All eyes were on Michał Probierz when he left struggling ŁKS Łódź at the end of 2011 to take over at Thessaloniki and Aris, his first foreign challenge in managerial career. So rarely a domestic coach is given a chance to work abroad that Probierz’s reputation rose instantly and the fans, media were again discussing about his talent and future – reaching the national team, obviously. But just few days into 2012 and his Greece connection was broken – he failed to make an impact he wanted, while disjointed squad become even more frustrated at his selection and managerial methods. It was only a beginning of his poorest year so far, one that showed all his defects. Given the job at Wisła Krakow he failed to inject more direct approach on the pitch, with players unconvinced over his sometimes truculent treatment. Results were only getting worse and there was not even a sign of himself establishing at Krakow. The departure early in the new season was sad demonstration of his biggest chance in Poland so far, one that went begging. He was nervous and up there to prove his own worth again but agreeing to join GKS Belchatow was nothing more than an act of desperation. He left them just after month and a half into his two-year deal, while their league status has barely changed for the better. Michał Probierz is up for a job again and surely will take anything now that Ekstraklasa clubs will throw at him – but if he wants to have a much better 2013 than his 2012 was, then surely Polish Cup and Supercup winner with Jagiellonia must accept his own faults at Wisła and in every previous job.

Beginning the 2012 as the leaders of the table, even eventually reaching for the much-desired title, Śląsk Wroclaw is now rather a laughing stock than a new force in Polish football. When the 1-0 win in Krakow settled their championship race, there was on plan on what to do afterwards. When summer began, Śląsk lost several key-players and reinforcements proved not only to be too weak to compete in Europe, but also to fight for top spots in Poland again. Squads conflict with manager Orest Lenczyk reached its critical limits and the latter was gone just few rounds in, but arrival of Stanislav Levy – unknown Czech personality, albeit a title winner in Albania that year, too – barely injected hope into fans’ hearts. Last months of the team were simply awful – defeat in local derby to Zagłębie Lubin at home was only a start, but when Łukasz Gikiewicz accused Patrik Mraz of arriving for the training drunk, things were taken to a new level. Gikiewicz twins (Łukasz and his brother Rafał) were simply denied a place in the squad, while Mraz was released shortly after the incident. The following club’s and team’s statements were just a show of atrocious PR and made the whole country laugh at Śląsk. With conflict between the owners – city of Wroclaw and one of media-magnates in Poland – on the financing of the club, there is not enough funds to overhaul the squad that is one of the oldest in the league. Summer will also bring the end to Sebastian Mila’s career at Śląsk, where he is still a true leader. Although Polish champions are still up for the European spots this year, they will look at 2012 with rather mixed feelings – the title was a fantastic moment but it brought only further embarrassment – in Europe, in Ekstraklasa and off the pitch as well.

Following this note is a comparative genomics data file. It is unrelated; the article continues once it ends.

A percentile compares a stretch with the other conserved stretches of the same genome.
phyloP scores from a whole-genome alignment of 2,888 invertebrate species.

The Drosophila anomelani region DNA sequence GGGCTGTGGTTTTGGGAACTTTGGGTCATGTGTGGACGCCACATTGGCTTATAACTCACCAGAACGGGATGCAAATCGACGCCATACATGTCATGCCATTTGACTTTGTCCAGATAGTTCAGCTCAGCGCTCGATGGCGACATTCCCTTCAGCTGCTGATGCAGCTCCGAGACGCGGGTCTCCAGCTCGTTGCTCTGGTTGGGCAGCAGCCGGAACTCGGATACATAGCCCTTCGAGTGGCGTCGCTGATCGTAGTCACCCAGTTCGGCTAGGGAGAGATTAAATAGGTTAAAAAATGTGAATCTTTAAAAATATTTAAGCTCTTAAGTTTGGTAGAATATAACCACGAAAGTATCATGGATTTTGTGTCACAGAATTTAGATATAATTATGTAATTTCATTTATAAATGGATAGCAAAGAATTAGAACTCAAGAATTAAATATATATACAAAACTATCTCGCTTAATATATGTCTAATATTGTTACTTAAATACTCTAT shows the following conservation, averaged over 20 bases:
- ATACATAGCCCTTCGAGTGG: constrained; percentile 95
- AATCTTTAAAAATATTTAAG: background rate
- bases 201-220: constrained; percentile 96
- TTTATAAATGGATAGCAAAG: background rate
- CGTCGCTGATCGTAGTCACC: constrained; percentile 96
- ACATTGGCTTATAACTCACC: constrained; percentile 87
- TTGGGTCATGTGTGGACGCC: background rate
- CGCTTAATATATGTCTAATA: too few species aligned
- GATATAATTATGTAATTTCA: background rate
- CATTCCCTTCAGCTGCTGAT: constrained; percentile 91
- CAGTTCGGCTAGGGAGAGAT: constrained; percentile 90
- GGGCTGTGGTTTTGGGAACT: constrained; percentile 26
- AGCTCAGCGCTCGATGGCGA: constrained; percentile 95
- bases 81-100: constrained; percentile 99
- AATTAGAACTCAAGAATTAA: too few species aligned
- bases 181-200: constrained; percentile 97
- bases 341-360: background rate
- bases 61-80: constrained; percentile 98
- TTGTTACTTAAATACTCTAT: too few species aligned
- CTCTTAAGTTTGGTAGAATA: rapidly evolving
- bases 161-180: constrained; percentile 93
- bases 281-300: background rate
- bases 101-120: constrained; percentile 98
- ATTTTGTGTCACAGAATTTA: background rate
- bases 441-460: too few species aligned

Playing (rarely) alongside Eden Hazard at Lille in the first part of 2012, then changing for Ekstraklasa strugglers Podbeskidzie – Ireneusz Jeleń could not had a bigger slide of his career than that. Once highly regarded striker, one of best in Ligue 1, he run away from his new club in Poland after failing to score even once after his remarkable and despairing comeback to Ekstraklasa. He had a 1000PLN (about 200 pounds) release clause in his contract just few years after media were discussing multi-million deals for his services with English, Italian and Spanish clubs interested in (then) Auxerre striker. But when he arrived in Bielsko-Biała to save the league status for Podbeskidzie, he embarrassed himself with awful finishing, lack of pace, diving skills. And it was last game there that defined his comeback – manager Marcin Sasal was so desperate with his commitment that it took him only 55 minutes to put Fabian Pawela in his place. And the substitute, whose experience reaches as far as lower leagues in Greece, put much more effort in remaining time, also putting the ball in the net – something that Jeleń was unable to do in the whole of 2012.


One response to “2012 – The Year of Losers

  1. Despite the negative tones of the article it is well researched. While born in the UK of Polish parents I took great pride in the way the country hosted EURO 2012. Thats were it all stopped. I along with the whole Polish nation wanted more although at the back on my mind was this nagging fear of failure on the pitch and so it came to be.

    Wisla, my Polish club since my first visit in 1973, have paid the price for poor investment (academy etc…). Even Garbania have a more impressive haul of potential young talent. Like the stock market and property crashes of recent years this was always on the cards. Wisla lived beyond its means and while it gave us a lot of excitement over the past 10-15 years….the current generation of Wislacy will have to get used to more mediocre results until this whole current set up is dismantled. It may take several years before we are challenging again but at the moment we can thank our lucky stars that there are a few teams worse than us. It would be quite an embarressment to swap places with Cracovia!!